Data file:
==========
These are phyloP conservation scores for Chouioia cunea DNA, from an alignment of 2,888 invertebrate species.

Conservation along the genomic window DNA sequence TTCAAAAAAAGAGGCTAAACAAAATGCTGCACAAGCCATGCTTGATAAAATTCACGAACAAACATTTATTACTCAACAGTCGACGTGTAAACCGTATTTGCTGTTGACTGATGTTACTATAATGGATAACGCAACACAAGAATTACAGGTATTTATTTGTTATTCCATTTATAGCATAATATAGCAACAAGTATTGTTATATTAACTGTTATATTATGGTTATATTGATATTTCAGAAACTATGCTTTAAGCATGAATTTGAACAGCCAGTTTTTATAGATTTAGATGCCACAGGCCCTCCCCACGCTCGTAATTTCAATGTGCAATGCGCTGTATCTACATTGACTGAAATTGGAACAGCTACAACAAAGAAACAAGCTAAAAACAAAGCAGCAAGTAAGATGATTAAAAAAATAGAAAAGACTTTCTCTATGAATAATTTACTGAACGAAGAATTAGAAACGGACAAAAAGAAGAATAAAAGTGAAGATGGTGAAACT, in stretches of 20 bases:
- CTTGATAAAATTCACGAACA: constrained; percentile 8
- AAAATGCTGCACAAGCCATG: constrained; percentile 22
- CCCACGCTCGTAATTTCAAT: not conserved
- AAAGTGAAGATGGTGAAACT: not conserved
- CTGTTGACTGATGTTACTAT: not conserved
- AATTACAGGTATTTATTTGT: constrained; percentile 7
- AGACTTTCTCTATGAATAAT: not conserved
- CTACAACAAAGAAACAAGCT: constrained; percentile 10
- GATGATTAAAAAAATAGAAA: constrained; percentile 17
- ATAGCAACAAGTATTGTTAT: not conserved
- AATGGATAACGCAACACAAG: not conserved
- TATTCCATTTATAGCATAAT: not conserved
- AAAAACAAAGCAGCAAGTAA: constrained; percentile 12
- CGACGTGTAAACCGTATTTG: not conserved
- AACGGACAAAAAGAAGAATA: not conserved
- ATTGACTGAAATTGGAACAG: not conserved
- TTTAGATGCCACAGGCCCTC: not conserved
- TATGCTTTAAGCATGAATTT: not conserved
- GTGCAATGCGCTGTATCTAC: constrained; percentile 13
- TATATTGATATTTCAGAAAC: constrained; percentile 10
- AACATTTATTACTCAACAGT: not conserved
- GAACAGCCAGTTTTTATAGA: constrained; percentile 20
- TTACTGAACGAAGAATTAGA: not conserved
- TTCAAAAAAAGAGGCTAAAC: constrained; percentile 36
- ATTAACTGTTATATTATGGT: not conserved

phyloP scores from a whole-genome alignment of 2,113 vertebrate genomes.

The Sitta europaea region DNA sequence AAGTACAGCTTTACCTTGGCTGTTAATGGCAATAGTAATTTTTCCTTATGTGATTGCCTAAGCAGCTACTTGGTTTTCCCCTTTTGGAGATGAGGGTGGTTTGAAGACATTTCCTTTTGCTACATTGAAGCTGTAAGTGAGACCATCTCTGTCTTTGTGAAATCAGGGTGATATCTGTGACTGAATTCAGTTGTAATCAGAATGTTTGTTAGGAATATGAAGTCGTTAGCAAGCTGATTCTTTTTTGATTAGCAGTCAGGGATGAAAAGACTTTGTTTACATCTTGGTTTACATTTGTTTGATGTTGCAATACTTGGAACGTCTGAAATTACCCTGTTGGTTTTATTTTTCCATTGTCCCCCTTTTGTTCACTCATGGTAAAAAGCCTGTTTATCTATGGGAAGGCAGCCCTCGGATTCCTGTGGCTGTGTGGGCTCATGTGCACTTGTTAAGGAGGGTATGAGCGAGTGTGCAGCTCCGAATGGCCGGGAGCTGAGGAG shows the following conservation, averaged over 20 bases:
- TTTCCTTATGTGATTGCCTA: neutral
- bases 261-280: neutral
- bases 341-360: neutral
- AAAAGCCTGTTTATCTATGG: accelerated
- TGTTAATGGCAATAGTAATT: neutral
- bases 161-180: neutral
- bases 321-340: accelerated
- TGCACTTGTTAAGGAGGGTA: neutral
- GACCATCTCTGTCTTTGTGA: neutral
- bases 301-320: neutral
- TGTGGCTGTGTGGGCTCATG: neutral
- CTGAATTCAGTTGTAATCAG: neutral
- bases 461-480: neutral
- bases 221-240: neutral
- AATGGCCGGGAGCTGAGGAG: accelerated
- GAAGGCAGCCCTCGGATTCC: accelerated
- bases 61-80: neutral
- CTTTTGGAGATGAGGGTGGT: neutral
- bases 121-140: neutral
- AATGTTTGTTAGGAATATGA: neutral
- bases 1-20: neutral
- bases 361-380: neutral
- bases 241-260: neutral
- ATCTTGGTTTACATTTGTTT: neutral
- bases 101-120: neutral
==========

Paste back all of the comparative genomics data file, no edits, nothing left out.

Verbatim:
These are phyloP conservation scores for Chouioia cunea DNA, from an alignment of 2,888 invertebrate species.

Conservation along the genomic window DNA sequence TTCAAAAAAAGAGGCTAAACAAAATGCTGCACAAGCCATGCTTGATAAAATTCACGAACAAACATTTATTACTCAACAGTCGACGTGTAAACCGTATTTGCTGTTGACTGATGTTACTATAATGGATAACGCAACACAAGAATTACAGGTATTTATTTGTTATTCCATTTATAGCATAATATAGCAACAAGTATTGTTATATTAACTGTTATATTATGGTTATATTGATATTTCAGAAACTATGCTTTAAGCATGAATTTGAACAGCCAGTTTTTATAGATTTAGATGCCACAGGCCCTCCCCACGCTCGTAATTTCAATGTGCAATGCGCTGTATCTACATTGACTGAAATTGGAACAGCTACAACAAAGAAACAAGCTAAAAACAAAGCAGCAAGTAAGATGATTAAAAAAATAGAAAAGACTTTCTCTATGAATAATTTACTGAACGAAGAATTAGAAACGGACAAAAAGAAGAATAAAAGTGAAGATGGTGAAACT, in stretches of 20 bases:
- CTTGATAAAATTCACGAACA: constrained; percentile 8
- AAAATGCTGCACAAGCCATG: constrained; percentile 22
- CCCACGCTCGTAATTTCAAT: not conserved
- AAAGTGAAGATGGTGAAACT: not conserved
- CTGTTGACTGATGTTACTAT: not conserved
- AATTACAGGTATTTATTTGT: constrained; percentile 7
- AGACTTTCTCTATGAATAAT: not conserved
- CTACAACAAAGAAACAAGCT: constrained; percentile 10
- GATGATTAAAAAAATAGAAA: constrained; percentile 17
- ATAGCAACAAGTATTGTTAT: not conserved
- AATGGATAACGCAACACAAG: not conserved
- TATTCCATTTATAGCATAAT: not conserved
- AAAAACAAAGCAGCAAGTAA: constrained; percentile 12
- CGACGTGTAAACCGTATTTG: not conserved
- AACGGACAAAAAGAAGAATA: not conserved
- ATTGACTGAAATTGGAACAG: not conserved
- TTTAGATGCCACAGGCCCTC: not conserved
- TATGCTTTAAGCATGAATTT: not conserved
- GTGCAATGCGCTGTATCTAC: constrained; percentile 13
- TATATTGATATTTCAGAAAC: constrained; percentile 10
- AACATTTATTACTCAACAGT: not conserved
- GAACAGCCAGTTTTTATAGA: constrained; percentile 20
- TTACTGAACGAAGAATTAGA: not conserved
- TTCAAAAAAAGAGGCTAAAC: constrained; percentile 36
- ATTAACTGTTATATTATGGT: not conserved

phyloP scores from a whole-genome alignment of 2,113 vertebrate genomes.

The Sitta europaea region DNA sequence AAGTACAGCTTTACCTTGGCTGTTAATGGCAATAGTAATTTTTCCTTATGTGATTGCCTAAGCAGCTACTTGGTTTTCCCCTTTTGGAGATGAGGGTGGTTTGAAGACATTTCCTTTTGCTACATTGAAGCTGTAAGTGAGACCATCTCTGTCTTTGTGAAATCAGGGTGATATCTGTGACTGAATTCAGTTGTAATCAGAATGTTTGTTAGGAATATGAAGTCGTTAGCAAGCTGATTCTTTTTTGATTAGCAGTCAGGGATGAAAAGACTTTGTTTACATCTTGGTTTACATTTGTTTGATGTTGCAATACTTGGAACGTCTGAAATTACCCTGTTGGTTTTATTTTTCCATTGTCCCCCTTTTGTTCACTCATGGTAAAAAGCCTGTTTATCTATGGGAAGGCAGCCCTCGGATTCCTGTGGCTGTGTGGGCTCATGTGCACTTGTTAAGGAGGGTATGAGCGAGTGTGCAGCTCCGAATGGCCGGGAGCTGAGGAG shows the following conservation, averaged over 20 bases:
- TTTCCTTATGTGATTGCCTA: neutral
- bases 261-280: neutral
- bases 341-360: neutral
- AAAAGCCTGTTTATCTATGG: accelerated
- TGTTAATGGCAATAGTAATT: neutral
- bases 161-180: neutral
- bases 321-340: accelerated
- TGCACTTGTTAAGGAGGGTA: neutral
- GACCATCTCTGTCTTTGTGA: neutral
- bases 301-320: neutral
- TGTGGCTGTGTGGGCTCATG: neutral
- CTGAATTCAGTTGTAATCAG: neutral
- bases 461-480: neutral
- bases 221-240: neutral
- AATGGCCGGGAGCTGAGGAG: accelerated
- GAAGGCAGCCCTCGGATTCC: accelerated
- bases 61-80: neutral
- CTTTTGGAGATGAGGGTGGT: neutral
- bases 121-140: neutral
- AATGTTTGTTAGGAATATGA: neutral
- bases 1-20: neutral
- bases 361-380: neutral
- bases 241-260: neutral
- ATCTTGGTTTACATTTGTTT: neutral
- bases 101-120: neutral